rof. John Shepard of the psychology lated closely to the Parthian, Pro-
epartment stated that cooperatives fessor Hopkins said, showing either a
Ter the democratic way out of an common source or direct influence.
onomic crisis. The Parthian effect on Roman art
"To get the most out of coopera- was pointed out in a slide showing
ves," he said, "we must' go into Amazons fighting with bows on horse-
)litics; not machine politics, but back, a form of warfare unknown to
litics that work through political those people but common to the Par-
tion." thians. In all examples of Parthian
art the chief effort is toward showing
as much detail as possible, according
howersBring to Professor Hopkins, and the artists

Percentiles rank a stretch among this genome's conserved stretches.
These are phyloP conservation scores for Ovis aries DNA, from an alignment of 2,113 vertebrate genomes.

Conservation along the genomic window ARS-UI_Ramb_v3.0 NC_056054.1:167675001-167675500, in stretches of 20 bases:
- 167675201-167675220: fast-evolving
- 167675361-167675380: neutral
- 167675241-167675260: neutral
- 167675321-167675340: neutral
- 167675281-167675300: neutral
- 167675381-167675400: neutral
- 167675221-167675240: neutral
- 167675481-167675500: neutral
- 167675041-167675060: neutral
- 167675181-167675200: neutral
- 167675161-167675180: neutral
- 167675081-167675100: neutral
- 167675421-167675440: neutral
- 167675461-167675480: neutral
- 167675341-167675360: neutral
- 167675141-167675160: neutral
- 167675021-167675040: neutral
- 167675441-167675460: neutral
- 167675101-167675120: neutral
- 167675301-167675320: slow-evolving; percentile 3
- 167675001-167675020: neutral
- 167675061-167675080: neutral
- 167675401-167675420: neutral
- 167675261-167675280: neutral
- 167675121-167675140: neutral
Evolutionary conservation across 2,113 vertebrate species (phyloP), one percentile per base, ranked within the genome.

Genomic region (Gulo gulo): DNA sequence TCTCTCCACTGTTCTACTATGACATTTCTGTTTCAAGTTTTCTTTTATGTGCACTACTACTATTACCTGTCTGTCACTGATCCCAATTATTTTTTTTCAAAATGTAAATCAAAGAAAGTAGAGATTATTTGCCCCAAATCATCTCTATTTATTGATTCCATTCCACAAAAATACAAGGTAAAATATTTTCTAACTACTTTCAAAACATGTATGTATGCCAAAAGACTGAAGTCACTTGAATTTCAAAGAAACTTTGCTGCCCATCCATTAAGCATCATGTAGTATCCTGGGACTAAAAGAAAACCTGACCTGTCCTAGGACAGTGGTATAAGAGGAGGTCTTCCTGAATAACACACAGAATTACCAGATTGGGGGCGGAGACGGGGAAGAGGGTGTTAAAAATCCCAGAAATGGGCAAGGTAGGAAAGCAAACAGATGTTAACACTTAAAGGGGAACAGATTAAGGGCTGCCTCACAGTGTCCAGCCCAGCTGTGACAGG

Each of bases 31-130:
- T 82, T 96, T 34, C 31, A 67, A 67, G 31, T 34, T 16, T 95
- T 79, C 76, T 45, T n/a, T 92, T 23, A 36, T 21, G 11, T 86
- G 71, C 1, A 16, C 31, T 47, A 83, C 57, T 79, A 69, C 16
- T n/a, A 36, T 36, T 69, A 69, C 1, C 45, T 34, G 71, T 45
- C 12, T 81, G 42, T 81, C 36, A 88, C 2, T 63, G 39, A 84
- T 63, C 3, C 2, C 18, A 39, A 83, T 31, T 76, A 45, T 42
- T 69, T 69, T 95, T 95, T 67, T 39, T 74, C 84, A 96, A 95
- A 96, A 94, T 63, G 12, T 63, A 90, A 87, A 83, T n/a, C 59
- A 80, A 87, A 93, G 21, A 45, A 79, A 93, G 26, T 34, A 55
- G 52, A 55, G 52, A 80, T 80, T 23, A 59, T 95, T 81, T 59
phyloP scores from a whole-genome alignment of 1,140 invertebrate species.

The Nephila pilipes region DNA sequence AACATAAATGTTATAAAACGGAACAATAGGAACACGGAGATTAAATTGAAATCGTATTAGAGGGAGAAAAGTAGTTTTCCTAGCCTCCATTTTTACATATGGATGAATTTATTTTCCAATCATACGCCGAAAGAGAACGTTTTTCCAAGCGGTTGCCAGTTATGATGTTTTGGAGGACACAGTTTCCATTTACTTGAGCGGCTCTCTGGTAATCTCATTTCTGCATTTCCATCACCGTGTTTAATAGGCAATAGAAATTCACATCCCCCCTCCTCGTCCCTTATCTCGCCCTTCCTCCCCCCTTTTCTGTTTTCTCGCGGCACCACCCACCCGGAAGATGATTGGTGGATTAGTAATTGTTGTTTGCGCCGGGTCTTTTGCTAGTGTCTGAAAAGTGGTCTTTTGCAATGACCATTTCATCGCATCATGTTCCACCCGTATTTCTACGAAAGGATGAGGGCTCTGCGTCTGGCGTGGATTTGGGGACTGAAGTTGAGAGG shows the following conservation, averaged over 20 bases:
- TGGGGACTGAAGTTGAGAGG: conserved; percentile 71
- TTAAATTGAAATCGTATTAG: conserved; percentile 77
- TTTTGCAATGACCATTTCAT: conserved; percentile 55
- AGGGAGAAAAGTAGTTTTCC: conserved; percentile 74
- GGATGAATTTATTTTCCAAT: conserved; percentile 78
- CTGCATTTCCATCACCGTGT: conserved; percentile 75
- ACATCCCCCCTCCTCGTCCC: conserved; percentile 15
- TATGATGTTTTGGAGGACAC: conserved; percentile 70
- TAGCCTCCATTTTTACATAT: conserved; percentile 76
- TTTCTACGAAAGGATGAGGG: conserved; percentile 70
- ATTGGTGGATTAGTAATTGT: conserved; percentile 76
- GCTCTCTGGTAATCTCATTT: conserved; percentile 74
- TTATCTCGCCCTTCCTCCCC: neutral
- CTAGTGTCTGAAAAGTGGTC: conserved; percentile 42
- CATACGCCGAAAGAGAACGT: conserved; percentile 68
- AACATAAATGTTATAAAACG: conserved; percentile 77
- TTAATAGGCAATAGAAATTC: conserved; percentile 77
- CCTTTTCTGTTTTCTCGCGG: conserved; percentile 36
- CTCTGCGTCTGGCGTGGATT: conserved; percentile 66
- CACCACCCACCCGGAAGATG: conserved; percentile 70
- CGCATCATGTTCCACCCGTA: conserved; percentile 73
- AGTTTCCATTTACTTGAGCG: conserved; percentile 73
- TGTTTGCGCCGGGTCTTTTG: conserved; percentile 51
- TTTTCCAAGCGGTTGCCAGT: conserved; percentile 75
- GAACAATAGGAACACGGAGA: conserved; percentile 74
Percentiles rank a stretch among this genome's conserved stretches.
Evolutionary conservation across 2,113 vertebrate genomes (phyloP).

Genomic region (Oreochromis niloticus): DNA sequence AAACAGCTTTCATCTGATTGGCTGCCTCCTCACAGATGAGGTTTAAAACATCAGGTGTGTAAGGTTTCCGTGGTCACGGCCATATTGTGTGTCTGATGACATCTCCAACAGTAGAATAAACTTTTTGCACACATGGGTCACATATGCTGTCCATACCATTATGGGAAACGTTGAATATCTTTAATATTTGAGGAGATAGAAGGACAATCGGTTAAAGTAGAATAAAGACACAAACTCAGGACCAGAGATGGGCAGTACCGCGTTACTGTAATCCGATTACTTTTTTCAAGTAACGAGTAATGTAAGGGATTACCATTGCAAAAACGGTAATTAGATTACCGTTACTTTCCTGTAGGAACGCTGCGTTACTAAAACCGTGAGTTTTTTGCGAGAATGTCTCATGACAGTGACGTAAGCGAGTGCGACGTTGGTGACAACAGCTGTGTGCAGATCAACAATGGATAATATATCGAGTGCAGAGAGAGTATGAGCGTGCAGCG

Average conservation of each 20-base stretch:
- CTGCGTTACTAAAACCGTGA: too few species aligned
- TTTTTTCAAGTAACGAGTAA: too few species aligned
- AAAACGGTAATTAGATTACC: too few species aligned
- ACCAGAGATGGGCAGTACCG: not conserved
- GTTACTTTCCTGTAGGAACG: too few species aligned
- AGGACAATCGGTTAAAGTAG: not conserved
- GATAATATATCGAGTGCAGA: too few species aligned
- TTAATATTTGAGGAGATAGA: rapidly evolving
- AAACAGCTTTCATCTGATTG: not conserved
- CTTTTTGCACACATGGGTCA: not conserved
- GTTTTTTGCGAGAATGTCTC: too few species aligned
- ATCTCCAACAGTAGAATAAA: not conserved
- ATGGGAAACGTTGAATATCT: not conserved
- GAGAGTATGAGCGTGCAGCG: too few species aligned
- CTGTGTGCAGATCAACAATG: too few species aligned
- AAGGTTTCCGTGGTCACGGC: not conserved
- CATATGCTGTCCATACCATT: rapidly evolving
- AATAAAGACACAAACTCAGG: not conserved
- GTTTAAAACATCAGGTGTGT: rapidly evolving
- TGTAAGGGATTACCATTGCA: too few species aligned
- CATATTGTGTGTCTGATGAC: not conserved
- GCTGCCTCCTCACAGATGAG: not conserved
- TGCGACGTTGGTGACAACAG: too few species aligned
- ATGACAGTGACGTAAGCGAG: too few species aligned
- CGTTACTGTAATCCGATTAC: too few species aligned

often went to great lengths in their
eH ot endeavors to do so.
I Influenced Hebrew Art
Warriors are often depicted draw-
Western States ing bowstring with the left hand,
men falling from horses turn their
faces toward the spectator, and
(By Associated Press) wheels of chariots are seen even in
Cooler weather was in prospect to- pictures supposedly' representing a

MOOr company assem ly plant Lo-
Ralph E. Rush To Be Guest' day on the eve of what company of-
Conductor; High School ficials termed the annual summer
Clinic Band Featured Two men were arrested today. They
were booked as John Kaufmann, 18,
The Summer Session band and the of the League for Industrial Democ-
high school clinic band will present racy Summer School, New York, and
a concert at 7:15 p.m. today on David Clendenin, 30, treasurer of the
the steps of the General Library with Workers' Defense League.
Ralph E. Rush, director of"the Cleve- Police Chief Frank Joret said Kauf-